Thille et al. showed that optimized PSV settings help avoid patient-ventilator asynchronies and are related to a reduced weaning period, even in tracheotomised patients . The same team also demonstrated that reducing pressure support or inspiratory duration eliminated ineffective triggering in a majority of the patients with a high percentage of ineffective efforts . Consequently, we showed no difference in AI between the PSV and NAVA in macro-asynchronies (1.6% in PSV versus 1.64% in NAVA) despite the proportional assistance applied by NAVA which is known to reduce asynchronies [13, 17, 18, 20, 21, 27, 28].
As previously published by our team  and by Piquilloud et al. , there was more double triggering in NAVA compared with PSV. The existence of a biphasic aspect of the Eadi signal could explain a successive respiratory cycle during diaphragmatic relaxation (type 1 double triggering) , but the occurrence of double triggering was very rare in both modes (0.3% in PSV and 0.4% in NAVA).
Contrary to research on NIV  and intubated mechanically ventilated (IMV) patients [10, 13, 18, 29], we did not identify a decrease in the rate of ineffective triggering in NAVA versus PSV. But, as previously noticed, theses asynchronies were rare in our work.
To our knowledge, one study  compared patient-ventilator interactions in NAVA versus PSV on tracheotomised patients during the weaning process. The authors assessed the physiological response to varying levels of NAVA and PSV in 13 tracheotomised patients. Patient-ventilator asynchrony was not fully investigated. They only explored ineffective triggering rates, which were not significantly different between the two modes, independently from the level of assistance. This could be explained by the specific interface (tracheostomy) which allows for a decrease in dead space and airway resistance in both ventilator modes. Consequently, it could limit dynamic lung hyperinflation and auto-PEEP.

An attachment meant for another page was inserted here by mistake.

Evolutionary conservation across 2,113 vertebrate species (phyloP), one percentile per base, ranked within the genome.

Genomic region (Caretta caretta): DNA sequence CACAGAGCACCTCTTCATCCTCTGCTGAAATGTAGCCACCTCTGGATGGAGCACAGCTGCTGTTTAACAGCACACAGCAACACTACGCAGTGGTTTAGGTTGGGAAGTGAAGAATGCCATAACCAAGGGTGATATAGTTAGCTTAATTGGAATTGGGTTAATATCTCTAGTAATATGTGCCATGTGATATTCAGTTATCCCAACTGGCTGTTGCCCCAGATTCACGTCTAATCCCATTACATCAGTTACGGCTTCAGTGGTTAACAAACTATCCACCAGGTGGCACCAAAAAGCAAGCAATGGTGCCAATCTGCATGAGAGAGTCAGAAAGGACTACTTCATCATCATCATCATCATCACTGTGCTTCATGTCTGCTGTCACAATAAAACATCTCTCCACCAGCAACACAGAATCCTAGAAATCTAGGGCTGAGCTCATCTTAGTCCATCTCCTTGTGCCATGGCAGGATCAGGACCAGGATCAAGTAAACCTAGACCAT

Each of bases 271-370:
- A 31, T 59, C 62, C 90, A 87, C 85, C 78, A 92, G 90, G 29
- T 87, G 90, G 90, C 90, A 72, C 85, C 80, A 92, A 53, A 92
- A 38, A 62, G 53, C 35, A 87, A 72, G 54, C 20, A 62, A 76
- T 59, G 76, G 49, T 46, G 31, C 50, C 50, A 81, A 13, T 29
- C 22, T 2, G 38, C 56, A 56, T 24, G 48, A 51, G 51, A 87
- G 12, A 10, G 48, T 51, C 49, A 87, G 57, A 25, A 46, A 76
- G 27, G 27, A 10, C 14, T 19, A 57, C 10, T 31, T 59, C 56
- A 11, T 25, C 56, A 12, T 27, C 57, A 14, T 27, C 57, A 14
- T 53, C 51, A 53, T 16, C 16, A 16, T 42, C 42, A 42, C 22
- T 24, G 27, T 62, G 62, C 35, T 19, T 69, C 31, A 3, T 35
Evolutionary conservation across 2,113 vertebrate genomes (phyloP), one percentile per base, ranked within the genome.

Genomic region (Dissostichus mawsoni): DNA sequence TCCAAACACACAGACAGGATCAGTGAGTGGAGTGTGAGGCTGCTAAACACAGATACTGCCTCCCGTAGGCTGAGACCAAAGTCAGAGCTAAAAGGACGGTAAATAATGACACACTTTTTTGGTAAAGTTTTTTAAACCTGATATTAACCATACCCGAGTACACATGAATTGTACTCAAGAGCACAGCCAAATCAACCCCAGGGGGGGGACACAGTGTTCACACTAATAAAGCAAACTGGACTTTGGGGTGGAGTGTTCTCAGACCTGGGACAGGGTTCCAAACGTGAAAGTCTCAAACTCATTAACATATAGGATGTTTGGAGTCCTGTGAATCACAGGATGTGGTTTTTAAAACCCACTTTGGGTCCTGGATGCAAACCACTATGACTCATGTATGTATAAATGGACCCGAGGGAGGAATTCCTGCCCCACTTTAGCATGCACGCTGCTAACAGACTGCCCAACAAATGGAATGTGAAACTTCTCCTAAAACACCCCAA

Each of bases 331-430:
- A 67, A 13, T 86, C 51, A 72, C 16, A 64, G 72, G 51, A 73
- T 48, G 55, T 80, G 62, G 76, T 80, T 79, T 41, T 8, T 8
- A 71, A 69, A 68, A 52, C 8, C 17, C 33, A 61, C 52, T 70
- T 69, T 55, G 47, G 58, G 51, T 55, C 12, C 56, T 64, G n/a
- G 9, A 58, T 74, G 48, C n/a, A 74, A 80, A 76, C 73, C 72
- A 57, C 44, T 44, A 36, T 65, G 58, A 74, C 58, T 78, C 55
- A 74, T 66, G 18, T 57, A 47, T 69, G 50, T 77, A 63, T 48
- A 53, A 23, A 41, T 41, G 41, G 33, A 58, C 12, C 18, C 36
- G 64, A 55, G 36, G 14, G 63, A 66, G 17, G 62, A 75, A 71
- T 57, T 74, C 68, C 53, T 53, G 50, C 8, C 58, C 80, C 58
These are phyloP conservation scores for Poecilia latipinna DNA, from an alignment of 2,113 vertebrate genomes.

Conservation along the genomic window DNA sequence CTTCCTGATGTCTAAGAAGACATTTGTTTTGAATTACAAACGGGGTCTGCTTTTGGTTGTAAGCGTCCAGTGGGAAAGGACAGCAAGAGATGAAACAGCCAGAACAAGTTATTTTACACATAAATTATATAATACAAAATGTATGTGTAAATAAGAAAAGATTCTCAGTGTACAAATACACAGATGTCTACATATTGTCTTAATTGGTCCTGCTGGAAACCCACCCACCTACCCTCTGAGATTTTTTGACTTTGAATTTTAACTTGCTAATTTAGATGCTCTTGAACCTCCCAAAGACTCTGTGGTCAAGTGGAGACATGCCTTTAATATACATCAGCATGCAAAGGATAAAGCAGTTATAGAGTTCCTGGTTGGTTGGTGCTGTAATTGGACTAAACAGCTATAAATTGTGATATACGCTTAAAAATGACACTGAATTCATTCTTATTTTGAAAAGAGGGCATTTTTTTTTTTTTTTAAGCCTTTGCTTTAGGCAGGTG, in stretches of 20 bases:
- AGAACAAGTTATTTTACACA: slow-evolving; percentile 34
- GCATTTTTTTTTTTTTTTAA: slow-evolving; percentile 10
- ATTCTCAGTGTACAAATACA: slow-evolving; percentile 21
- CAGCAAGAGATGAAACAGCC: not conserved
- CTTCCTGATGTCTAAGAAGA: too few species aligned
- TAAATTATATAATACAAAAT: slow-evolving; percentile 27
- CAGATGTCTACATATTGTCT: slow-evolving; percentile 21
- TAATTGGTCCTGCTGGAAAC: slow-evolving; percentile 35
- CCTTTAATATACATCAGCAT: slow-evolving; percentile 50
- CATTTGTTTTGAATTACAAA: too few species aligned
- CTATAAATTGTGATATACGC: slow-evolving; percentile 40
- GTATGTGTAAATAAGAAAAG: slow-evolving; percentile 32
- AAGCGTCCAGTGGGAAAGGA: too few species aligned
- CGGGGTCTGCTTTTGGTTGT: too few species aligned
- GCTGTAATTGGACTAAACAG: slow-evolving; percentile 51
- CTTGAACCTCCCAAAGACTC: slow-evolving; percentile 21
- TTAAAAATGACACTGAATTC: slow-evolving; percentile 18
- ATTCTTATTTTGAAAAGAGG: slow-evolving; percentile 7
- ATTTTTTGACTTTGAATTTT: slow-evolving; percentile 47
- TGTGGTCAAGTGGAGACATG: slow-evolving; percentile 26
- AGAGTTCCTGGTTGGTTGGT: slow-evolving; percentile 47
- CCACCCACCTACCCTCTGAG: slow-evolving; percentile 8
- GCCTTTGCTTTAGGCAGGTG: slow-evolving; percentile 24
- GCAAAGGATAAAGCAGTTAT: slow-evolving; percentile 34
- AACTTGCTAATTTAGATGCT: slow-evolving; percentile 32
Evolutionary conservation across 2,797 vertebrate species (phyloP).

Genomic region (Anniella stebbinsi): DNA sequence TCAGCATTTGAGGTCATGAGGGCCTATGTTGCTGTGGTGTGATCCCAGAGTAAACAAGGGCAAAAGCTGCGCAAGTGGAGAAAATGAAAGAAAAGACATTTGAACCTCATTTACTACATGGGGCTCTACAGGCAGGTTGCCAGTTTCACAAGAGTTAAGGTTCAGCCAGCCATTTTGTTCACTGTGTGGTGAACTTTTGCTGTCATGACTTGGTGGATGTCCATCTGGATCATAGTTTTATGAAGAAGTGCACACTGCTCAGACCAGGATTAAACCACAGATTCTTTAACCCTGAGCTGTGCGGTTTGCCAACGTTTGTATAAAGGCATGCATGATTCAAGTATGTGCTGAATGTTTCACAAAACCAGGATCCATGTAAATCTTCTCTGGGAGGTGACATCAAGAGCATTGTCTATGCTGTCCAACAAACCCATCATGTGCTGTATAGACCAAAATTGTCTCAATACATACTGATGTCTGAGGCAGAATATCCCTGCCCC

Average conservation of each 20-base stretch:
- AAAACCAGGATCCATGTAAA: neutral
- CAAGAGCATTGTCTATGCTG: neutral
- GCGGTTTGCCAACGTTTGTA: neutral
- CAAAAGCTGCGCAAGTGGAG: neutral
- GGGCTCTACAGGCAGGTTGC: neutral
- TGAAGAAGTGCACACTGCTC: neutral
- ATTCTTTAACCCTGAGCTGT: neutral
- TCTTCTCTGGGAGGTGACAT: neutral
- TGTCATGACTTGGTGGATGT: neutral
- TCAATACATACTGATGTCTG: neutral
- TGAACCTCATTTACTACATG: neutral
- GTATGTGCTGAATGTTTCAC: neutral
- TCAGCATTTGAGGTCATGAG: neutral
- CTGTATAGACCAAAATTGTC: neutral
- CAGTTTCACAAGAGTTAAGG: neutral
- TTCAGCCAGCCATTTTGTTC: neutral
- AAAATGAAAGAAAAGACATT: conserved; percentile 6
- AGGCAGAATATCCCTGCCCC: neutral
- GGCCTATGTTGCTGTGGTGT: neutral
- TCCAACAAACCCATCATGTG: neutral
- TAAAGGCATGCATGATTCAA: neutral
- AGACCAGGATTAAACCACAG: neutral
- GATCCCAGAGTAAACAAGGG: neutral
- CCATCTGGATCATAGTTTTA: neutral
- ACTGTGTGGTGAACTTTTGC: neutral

Our study shows a significant decrease in the total asynchrony index in NAVA versus PSV (2.1% vs 14%, p < 0.0001). Thille et al. showed that patients whose asynchrony index was greater than 10% had a longer duration of mechanical ventilation  and higher mortality . But the difference on AI only focuses on micro-asynchronies. The micro-asynchrony index was statistically significant lower in NAVA than in PSV (0.35% versus 9.8%).
Despite particular attention being paid to ventilator settings to limit dynamic lung hyperinflation in PSV (personalization of inspiratory trigger, low pressure support level), there was less late cycling in NAVA. In NAVA, the level of assistance is proportional to the patient request and the expiratory trigger is neural, preset to 80% of the Eadi peak. These specificities allow for an optimization of the respiratory parameters from one cycle to the next, with a continuous variability of the pressure support level (cmH2O/μV) and the expiratory timing. This result strengthens previous studies that underline the importance of a personal and adapted cycling-off to avoid dynamic hyperinflation, especially in COPD patients [14, 29].